Recently, the Grammar Chic team has begun some content marketing consultation work for a number of clients who are brand new to Twitter. A few of the more seasoned social animals out there may find it hard to believe, but yes: Twitter is still adding plenty of new users every day, people who have long been familiar with the platform but not necessarily experienced in working it.
Thus, there’s never a bad time to offer a quick primer on tweeting. The Web is rife with resources for the Twitter newbie, but for our purposes we’ll focus on a simple concept: Things you can do that will cause you to lose followers. And yes, losing followers is certainly a bad thing—so consider the five practices not as suggestions, but as Wrong Way signs.
- Constantly tweeting out links to your website or blog. Now, lest anyone think we forbid this practice altogether, let us make clear that we use our own Twitter account to promote our company blog posts, multiple times throughout the week. The problem comes when that’s all you ever do. Being on Twitter means being part of a broader conversation—which in turn means talking about things other than yourself. Offer some insights, tips, or links that don’t directly link back to your assets. Make it clear that you’re not just on Twitter to promote.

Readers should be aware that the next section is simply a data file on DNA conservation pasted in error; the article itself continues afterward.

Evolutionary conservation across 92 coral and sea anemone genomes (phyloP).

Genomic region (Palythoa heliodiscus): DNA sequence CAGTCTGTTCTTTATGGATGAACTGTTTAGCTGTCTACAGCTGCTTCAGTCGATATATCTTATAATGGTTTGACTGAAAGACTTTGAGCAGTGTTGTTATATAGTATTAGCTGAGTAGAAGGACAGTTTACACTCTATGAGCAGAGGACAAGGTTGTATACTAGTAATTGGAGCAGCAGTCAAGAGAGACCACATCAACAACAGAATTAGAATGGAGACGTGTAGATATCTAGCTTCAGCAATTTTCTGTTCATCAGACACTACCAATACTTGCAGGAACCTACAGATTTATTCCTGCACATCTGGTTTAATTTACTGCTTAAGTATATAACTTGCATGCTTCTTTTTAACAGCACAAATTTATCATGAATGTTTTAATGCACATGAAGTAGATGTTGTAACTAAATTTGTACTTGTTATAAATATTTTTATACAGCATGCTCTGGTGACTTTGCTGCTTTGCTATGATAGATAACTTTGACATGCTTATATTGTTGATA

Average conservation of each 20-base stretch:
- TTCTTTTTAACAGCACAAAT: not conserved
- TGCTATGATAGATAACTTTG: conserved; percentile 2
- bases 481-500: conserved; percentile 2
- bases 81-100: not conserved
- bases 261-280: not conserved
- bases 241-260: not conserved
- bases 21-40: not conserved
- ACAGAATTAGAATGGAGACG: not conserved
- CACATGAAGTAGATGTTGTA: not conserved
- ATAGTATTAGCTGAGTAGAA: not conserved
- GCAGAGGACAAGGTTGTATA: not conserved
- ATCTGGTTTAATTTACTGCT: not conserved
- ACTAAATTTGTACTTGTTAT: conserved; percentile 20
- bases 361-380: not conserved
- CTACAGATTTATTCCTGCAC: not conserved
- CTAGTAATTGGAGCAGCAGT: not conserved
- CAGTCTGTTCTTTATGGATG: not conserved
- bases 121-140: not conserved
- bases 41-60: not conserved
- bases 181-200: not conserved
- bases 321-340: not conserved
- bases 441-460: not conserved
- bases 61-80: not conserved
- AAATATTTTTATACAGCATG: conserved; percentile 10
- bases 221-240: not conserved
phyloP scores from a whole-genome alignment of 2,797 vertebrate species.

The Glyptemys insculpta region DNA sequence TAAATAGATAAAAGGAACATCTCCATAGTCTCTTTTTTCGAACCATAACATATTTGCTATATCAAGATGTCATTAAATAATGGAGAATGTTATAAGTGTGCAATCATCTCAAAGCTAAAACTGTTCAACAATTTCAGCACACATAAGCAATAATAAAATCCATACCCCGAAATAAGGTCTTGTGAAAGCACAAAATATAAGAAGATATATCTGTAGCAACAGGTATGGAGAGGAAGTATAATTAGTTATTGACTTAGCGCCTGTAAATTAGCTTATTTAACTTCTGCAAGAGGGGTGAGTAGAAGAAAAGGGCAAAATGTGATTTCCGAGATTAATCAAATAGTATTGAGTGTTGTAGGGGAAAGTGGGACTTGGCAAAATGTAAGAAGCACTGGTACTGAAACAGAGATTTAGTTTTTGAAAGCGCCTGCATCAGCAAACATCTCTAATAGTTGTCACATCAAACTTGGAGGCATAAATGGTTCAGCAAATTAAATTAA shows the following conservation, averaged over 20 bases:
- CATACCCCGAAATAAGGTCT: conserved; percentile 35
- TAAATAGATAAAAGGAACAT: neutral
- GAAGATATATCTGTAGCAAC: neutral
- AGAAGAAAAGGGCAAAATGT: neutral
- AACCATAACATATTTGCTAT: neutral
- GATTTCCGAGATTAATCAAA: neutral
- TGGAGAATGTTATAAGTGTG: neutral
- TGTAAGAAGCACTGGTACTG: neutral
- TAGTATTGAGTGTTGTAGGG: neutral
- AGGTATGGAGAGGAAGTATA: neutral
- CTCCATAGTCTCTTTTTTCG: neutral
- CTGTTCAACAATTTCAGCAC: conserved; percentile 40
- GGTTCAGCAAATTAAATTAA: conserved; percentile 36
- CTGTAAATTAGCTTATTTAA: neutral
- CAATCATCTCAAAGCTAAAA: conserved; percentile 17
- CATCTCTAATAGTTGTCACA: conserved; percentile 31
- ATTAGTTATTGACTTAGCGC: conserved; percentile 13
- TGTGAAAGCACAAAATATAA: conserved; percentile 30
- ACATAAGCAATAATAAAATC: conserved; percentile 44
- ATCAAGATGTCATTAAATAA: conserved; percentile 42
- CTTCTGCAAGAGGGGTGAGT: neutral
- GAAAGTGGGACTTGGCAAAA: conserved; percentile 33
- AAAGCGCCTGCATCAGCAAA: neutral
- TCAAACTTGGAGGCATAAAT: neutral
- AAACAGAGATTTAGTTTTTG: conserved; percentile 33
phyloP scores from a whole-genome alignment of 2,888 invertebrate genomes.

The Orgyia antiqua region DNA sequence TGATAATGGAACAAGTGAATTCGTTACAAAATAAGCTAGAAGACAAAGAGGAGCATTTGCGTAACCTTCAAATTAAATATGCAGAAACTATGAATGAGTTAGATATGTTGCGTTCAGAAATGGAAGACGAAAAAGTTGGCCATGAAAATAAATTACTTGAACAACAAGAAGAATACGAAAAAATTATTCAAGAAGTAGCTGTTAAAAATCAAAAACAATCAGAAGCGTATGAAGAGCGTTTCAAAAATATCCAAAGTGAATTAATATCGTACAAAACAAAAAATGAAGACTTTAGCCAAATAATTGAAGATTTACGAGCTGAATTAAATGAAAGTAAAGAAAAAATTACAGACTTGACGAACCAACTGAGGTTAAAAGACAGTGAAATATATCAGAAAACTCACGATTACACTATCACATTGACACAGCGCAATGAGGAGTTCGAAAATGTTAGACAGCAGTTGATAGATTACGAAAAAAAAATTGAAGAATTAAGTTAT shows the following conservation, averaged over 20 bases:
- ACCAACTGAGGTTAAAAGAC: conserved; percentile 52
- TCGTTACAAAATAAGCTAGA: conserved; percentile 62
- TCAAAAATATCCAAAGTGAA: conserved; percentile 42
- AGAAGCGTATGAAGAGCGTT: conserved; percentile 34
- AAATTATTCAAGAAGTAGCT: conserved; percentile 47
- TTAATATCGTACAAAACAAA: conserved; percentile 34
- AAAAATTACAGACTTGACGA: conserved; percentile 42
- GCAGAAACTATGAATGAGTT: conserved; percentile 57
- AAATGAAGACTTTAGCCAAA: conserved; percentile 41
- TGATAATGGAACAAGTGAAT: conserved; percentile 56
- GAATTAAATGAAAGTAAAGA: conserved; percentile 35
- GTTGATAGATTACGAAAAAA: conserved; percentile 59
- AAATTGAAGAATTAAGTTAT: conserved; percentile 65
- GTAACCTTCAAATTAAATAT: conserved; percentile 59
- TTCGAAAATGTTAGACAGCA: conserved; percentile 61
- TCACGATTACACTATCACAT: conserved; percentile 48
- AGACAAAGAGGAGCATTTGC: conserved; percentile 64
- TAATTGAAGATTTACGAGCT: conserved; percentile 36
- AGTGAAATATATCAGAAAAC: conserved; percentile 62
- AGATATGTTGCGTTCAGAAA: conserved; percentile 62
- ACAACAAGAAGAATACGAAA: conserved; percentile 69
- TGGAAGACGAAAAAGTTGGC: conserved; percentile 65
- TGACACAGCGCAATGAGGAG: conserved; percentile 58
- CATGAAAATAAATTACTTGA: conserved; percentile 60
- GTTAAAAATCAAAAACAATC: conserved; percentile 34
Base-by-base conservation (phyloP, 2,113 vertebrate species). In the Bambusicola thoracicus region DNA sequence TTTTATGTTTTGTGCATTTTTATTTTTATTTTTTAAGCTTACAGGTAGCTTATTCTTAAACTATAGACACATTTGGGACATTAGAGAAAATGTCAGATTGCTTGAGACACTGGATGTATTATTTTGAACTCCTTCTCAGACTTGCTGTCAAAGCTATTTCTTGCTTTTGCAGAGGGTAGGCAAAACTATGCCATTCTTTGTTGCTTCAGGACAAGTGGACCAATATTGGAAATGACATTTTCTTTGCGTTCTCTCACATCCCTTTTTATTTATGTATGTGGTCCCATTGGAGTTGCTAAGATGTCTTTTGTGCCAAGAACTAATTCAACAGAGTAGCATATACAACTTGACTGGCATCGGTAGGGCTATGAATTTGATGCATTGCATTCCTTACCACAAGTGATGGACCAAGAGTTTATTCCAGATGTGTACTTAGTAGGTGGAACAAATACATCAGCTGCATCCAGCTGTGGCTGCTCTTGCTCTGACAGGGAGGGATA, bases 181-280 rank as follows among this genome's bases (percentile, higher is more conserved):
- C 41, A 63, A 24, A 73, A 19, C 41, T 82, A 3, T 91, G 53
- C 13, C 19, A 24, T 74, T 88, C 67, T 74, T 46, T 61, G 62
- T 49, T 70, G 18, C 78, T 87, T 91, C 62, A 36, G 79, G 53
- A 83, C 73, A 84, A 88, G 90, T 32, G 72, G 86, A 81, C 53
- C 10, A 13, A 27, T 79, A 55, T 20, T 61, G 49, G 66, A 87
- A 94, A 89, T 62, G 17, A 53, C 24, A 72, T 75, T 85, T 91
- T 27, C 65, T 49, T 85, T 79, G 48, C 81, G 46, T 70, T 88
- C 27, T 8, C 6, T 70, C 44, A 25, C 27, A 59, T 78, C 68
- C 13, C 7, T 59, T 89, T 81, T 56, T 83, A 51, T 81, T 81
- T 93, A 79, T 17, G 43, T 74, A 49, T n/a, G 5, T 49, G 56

- Using the @ sign incorrectly. We see amateur tweeters all the time who begin a post with the @ sign, attempting to call attention to another Twitter user—but if the first character in your tweet is the @ sign, then it automatically registers as a direct reply to the user in question—which means it won’t show up in all of your followers’ newsfeeds. This is the kind of rookie error that can turn people off and send them elsewhere.
- Being off topic. If you own a plumbing company, then it’s probably fair to assume people are following you to get insights into plumbing. When you start talking about sports or politics—well, that may interest some of your readers, but it’s likely to turn others away.
- Being inactive. Many Twitter users regularly go through their lists of followed accounts, pruning those that are either inactive or simply no longer interesting. If you don’t post consistently, you’re in danger of getting the axe!
- Retweeting only. Finally, don’t make the mistake of thinking that just retweeting can give you an active and interesting Twitter account. Content curation is certainly important, but content creation is ultimately necessary if you want your Twitter account to have distinction and value.
For more Twitter do’s and don’ts, we invite you to contact the Grammar Chic team today: Visit www.grammarchic.net, or call 804-831-7444.